Common Collector Emitter Follower Amplifier
The third, and final, small-signal BJT amplifier we will consider is the common collector amplifier shown below:
The small-signal equivalent circuit is shown in
We’ve included ro in this model since it can have an appreciable effect on the operation of this amplifier. Notice that ro is connected from the emitter to an AC ground. We can simplify the AC small-signal analysis of this circuit by moving the collector-side lead of ro to the DC ground, as shown in
Similar to the previous BJT amplifiers, we’ll determine the characteristics of this one by solving for Rin, Gv, Gi, Ais, and Rout.
• Input resistance, Rin. Looking into the base of the BJT,
From the circuit above, we see that
Substituting this and 1b=i e/( ß +1) into (1) yields
Rib=( ß +1)(r e+r 0||R L)
This expression for Rib follows the so-called resistance reflection rule: the input resistance is ( ß+1) times the total resistance in the emitter lead of the amplifier. (We saw a similar result in Lecture 19 for the CE amplifier with emitter degeneration.) In the special case when r e<< R L<< r 0 then
R ab » (ß +1)RL
which can potentially be a large value. Referring to circuit above, the input resistance to the amplifier is
• Small-signal voltage gain, Gv. We’ll first calculate the partial voltage gain
Beginning at the output,
from which we can directly determine that
The overall (from the input to the output) small-signal voltage gain Gv is defined as
We can equivalently write this voltage gain as
with Av given in (8). By simple voltage division at the input to the small-signal equivalent circuit
Substituting this result into (10) yields an expression for the overall small-signal voltage gain
We can observe directly that each of the two factors in this expression are less than one, so this overall small-signal voltage gain is less than unity. In the special instance that r0<< RL then (12) simplifies to
and if RB >>( ß+1)( re+RL) then this further simplifies to
We see from this expression that under the above two assumptions and a third
RL>>re+ Rsig (ß + 1) , the smallsignal voltage gain is less than but approximately equal to one. This means that
Because of this result, the common collector amplifier is also called an emitter follower amplifier.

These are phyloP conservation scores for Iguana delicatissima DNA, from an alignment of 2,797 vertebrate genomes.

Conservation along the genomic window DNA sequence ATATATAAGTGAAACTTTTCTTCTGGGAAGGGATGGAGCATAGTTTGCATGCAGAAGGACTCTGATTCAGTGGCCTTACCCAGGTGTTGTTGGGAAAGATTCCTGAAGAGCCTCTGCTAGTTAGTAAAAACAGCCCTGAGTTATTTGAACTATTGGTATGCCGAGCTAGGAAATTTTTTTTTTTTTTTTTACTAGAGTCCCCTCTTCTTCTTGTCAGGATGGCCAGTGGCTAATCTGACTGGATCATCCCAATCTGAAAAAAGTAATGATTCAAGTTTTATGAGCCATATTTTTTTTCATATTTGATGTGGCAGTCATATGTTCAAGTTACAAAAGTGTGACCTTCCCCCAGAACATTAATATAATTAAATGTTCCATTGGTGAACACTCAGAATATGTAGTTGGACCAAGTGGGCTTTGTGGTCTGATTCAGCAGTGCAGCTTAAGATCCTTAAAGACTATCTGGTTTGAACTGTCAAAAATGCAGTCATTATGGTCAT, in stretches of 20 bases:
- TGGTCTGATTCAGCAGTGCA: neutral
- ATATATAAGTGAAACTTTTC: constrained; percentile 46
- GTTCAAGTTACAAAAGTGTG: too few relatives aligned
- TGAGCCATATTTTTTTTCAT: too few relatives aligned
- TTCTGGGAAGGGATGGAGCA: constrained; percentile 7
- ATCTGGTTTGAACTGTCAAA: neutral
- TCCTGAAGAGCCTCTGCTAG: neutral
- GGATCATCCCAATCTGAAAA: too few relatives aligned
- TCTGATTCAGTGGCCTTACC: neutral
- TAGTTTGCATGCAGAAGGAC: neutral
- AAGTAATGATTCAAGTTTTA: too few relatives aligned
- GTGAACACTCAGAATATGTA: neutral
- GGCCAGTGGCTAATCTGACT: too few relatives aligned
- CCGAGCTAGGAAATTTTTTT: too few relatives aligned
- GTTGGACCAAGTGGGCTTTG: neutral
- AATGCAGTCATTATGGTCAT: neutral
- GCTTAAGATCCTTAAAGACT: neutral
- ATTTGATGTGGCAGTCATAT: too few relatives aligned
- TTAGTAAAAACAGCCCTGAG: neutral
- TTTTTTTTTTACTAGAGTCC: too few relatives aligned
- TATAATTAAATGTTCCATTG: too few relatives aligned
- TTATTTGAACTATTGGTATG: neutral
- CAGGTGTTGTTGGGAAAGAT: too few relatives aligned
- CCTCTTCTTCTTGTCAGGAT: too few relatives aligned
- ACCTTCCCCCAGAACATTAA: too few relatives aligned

• Overall small-signal current gain, Gi. By definition
Using current division at the output of the small-signal equivalent circuit above
while using current division at the input
Substituting this into (17) gives
from which we find that
• Short circuit current gain, Ais. In the case of a short circuit load (RL = 0), Gi in (21) reduces to the short circuit current gain:
In the case that RB >>( ß + 1)(re+RL)=( ß + 1)re, as was used earlier, then Ais» ß + 1 which can be very large. So even though the amplifier has a voltage gain less than one (and approaching one in certain circumstances), it has a very large small-signal current gain. Overall, the amplifier does provide power gain to the AC signal.
• Output resistance, Rout. With vsig = 0 in the small-signal equivalent circuit, we’re left with
It is a bit difficult to determine Rout directly from this circuit because of the dependent current source. The trick here is to apply a signal source vx and then determine ix. The output resistance is computed from the ratio of these quantities as
Applying KVL from the output through the input of this circuit gives
Using KCL at the output
Substituting (26) into (25)
Forming the ratio of vx and ix in (27) gives
Summary of the CC (emitter follower) small-signal amplifier:
1. High input resistance.
2. Gv less than one, and can be close to one.
3. Ais can be large.
4. Low output resistance.These characteristics mean that the emitter follower amplifier is highly suited as a voltage buffer amplifier